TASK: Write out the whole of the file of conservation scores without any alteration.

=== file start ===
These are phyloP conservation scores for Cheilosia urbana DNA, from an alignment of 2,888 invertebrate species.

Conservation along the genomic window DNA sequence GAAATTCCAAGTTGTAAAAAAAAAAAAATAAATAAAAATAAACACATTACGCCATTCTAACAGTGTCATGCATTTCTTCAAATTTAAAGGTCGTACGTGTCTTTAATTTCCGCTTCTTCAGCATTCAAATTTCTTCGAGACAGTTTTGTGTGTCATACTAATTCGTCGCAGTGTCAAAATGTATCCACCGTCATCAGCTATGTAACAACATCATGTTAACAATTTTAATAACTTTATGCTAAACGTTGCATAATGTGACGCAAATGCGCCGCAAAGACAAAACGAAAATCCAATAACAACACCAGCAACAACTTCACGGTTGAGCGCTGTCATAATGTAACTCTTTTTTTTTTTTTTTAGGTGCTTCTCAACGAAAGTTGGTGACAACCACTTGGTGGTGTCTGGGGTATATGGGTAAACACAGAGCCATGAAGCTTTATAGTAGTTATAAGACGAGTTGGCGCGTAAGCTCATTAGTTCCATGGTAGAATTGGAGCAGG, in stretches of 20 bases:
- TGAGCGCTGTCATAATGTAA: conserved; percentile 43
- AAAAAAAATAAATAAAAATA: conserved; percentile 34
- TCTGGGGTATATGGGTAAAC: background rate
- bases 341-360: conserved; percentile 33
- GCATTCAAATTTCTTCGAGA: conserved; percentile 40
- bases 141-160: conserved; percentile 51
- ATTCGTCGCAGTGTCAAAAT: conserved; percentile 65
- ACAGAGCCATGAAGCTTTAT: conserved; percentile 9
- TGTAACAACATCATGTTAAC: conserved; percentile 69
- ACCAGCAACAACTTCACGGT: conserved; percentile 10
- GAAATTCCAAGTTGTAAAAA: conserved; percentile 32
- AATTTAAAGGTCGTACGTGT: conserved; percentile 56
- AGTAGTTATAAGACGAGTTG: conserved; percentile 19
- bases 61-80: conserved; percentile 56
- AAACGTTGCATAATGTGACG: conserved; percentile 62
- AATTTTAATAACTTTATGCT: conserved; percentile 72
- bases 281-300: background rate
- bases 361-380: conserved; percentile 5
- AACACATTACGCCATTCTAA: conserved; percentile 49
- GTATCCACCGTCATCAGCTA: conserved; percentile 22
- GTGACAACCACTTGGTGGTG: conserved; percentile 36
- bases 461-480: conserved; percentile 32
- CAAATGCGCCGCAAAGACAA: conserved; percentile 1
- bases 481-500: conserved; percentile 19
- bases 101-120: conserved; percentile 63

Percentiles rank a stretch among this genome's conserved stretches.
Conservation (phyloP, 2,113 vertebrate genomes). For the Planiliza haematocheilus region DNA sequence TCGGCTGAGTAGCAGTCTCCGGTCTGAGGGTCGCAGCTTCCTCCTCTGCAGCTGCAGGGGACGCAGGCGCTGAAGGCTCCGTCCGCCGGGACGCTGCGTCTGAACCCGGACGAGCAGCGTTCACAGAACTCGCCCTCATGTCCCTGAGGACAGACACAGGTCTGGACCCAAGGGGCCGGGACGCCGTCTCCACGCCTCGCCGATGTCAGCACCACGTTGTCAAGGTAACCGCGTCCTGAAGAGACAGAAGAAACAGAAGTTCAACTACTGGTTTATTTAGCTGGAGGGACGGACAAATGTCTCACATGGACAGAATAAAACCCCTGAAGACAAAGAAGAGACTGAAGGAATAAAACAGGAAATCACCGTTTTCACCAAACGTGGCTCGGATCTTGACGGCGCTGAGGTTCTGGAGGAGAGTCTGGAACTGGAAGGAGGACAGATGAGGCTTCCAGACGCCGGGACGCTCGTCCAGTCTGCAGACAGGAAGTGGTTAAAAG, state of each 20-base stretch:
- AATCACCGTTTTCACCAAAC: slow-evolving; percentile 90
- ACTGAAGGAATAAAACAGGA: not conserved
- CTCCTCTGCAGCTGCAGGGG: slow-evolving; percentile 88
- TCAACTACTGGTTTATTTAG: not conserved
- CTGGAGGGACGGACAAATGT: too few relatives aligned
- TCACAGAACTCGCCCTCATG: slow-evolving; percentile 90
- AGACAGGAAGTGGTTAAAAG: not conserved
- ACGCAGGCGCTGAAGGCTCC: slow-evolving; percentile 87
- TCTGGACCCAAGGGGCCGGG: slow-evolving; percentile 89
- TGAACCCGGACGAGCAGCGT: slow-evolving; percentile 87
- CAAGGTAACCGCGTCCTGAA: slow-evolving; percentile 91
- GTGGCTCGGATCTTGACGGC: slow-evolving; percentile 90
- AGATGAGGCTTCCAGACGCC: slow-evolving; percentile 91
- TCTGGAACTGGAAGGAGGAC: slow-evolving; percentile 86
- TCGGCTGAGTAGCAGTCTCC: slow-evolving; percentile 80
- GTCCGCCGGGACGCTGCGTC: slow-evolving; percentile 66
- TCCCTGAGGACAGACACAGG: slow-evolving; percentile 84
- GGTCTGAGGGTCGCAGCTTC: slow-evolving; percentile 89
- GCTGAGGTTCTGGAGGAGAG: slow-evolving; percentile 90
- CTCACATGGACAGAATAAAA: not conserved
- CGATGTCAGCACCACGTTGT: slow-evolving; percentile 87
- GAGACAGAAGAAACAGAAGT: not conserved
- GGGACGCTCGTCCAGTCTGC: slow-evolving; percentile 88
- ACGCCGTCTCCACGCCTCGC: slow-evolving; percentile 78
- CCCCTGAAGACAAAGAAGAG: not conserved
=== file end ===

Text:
These are phyloP conservation scores for Cheilosia urbana DNA, from an alignment of 2,888 invertebrate species.

Conservation along the genomic window DNA sequence GAAATTCCAAGTTGTAAAAAAAAAAAAATAAATAAAAATAAACACATTACGCCATTCTAACAGTGTCATGCATTTCTTCAAATTTAAAGGTCGTACGTGTCTTTAATTTCCGCTTCTTCAGCATTCAAATTTCTTCGAGACAGTTTTGTGTGTCATACTAATTCGTCGCAGTGTCAAAATGTATCCACCGTCATCAGCTATGTAACAACATCATGTTAACAATTTTAATAACTTTATGCTAAACGTTGCATAATGTGACGCAAATGCGCCGCAAAGACAAAACGAAAATCCAATAACAACACCAGCAACAACTTCACGGTTGAGCGCTGTCATAATGTAACTCTTTTTTTTTTTTTTTAGGTGCTTCTCAACGAAAGTTGGTGACAACCACTTGGTGGTGTCTGGGGTATATGGGTAAACACAGAGCCATGAAGCTTTATAGTAGTTATAAGACGAGTTGGCGCGTAAGCTCATTAGTTCCATGGTAGAATTGGAGCAGG, in stretches of 20 bases:
- TGAGCGCTGTCATAATGTAA: conserved; percentile 43
- AAAAAAAATAAATAAAAATA: conserved; percentile 34
- TCTGGGGTATATGGGTAAAC: background rate
- bases 341-360: conserved; percentile 33
- GCATTCAAATTTCTTCGAGA: conserved; percentile 40
- bases 141-160: conserved; percentile 51
- ATTCGTCGCAGTGTCAAAAT: conserved; percentile 65
- ACAGAGCCATGAAGCTTTAT: conserved; percentile 9
- TGTAACAACATCATGTTAAC: conserved; percentile 69
- ACCAGCAACAACTTCACGGT: conserved; percentile 10
- GAAATTCCAAGTTGTAAAAA: conserved; percentile 32
- AATTTAAAGGTCGTACGTGT: conserved; percentile 56
- AGTAGTTATAAGACGAGTTG: conserved; percentile 19
- bases 61-80: conserved; percentile 56
- AAACGTTGCATAATGTGACG: conserved; percentile 62
- AATTTTAATAACTTTATGCT: conserved; percentile 72
- bases 281-300: background rate
- bases 361-380: conserved; percentile 5
- AACACATTACGCCATTCTAA: conserved; percentile 49
- GTATCCACCGTCATCAGCTA: conserved; percentile 22
- GTGACAACCACTTGGTGGTG: conserved; percentile 36
- bases 461-480: conserved; percentile 32
- CAAATGCGCCGCAAAGACAA: conserved; percentile 1
- bases 481-500: conserved; percentile 19
- bases 101-120: conserved; percentile 63

Percentiles rank a stretch among this genome's conserved stretches.
Conservation (phyloP, 2,113 vertebrate genomes). For the Planiliza haematocheilus region DNA sequence TCGGCTGAGTAGCAGTCTCCGGTCTGAGGGTCGCAGCTTCCTCCTCTGCAGCTGCAGGGGACGCAGGCGCTGAAGGCTCCGTCCGCCGGGACGCTGCGTCTGAACCCGGACGAGCAGCGTTCACAGAACTCGCCCTCATGTCCCTGAGGACAGACACAGGTCTGGACCCAAGGGGCCGGGACGCCGTCTCCACGCCTCGCCGATGTCAGCACCACGTTGTCAAGGTAACCGCGTCCTGAAGAGACAGAAGAAACAGAAGTTCAACTACTGGTTTATTTAGCTGGAGGGACGGACAAATGTCTCACATGGACAGAATAAAACCCCTGAAGACAAAGAAGAGACTGAAGGAATAAAACAGGAAATCACCGTTTTCACCAAACGTGGCTCGGATCTTGACGGCGCTGAGGTTCTGGAGGAGAGTCTGGAACTGGAAGGAGGACAGATGAGGCTTCCAGACGCCGGGACGCTCGTCCAGTCTGCAGACAGGAAGTGGTTAAAAG, state of each 20-base stretch:
- AATCACCGTTTTCACCAAAC: slow-evolving; percentile 90
- ACTGAAGGAATAAAACAGGA: not conserved
- CTCCTCTGCAGCTGCAGGGG: slow-evolving; percentile 88
- TCAACTACTGGTTTATTTAG: not conserved
- CTGGAGGGACGGACAAATGT: too few relatives aligned
- TCACAGAACTCGCCCTCATG: slow-evolving; percentile 90
- AGACAGGAAGTGGTTAAAAG: not conserved
- ACGCAGGCGCTGAAGGCTCC: slow-evolving; percentile 87
- TCTGGACCCAAGGGGCCGGG: slow-evolving; percentile 89
- TGAACCCGGACGAGCAGCGT: slow-evolving; percentile 87
- CAAGGTAACCGCGTCCTGAA: slow-evolving; percentile 91
- GTGGCTCGGATCTTGACGGC: slow-evolving; percentile 90
- AGATGAGGCTTCCAGACGCC: slow-evolving; percentile 91
- TCTGGAACTGGAAGGAGGAC: slow-evolving; percentile 86
- TCGGCTGAGTAGCAGTCTCC: slow-evolving; percentile 80
- GTCCGCCGGGACGCTGCGTC: slow-evolving; percentile 66
- TCCCTGAGGACAGACACAGG: slow-evolving; percentile 84
- GGTCTGAGGGTCGCAGCTTC: slow-evolving; percentile 89
- GCTGAGGTTCTGGAGGAGAG: slow-evolving; percentile 90
- CTCACATGGACAGAATAAAA: not conserved
- CGATGTCAGCACCACGTTGT: slow-evolving; percentile 87
- GAGACAGAAGAAACAGAAGT: not conserved
- GGGACGCTCGTCCAGTCTGC: slow-evolving; percentile 88
- ACGCCGTCTCCACGCCTCGC: slow-evolving; percentile 78
- CCCCTGAAGACAAAGAAGAG: not conserved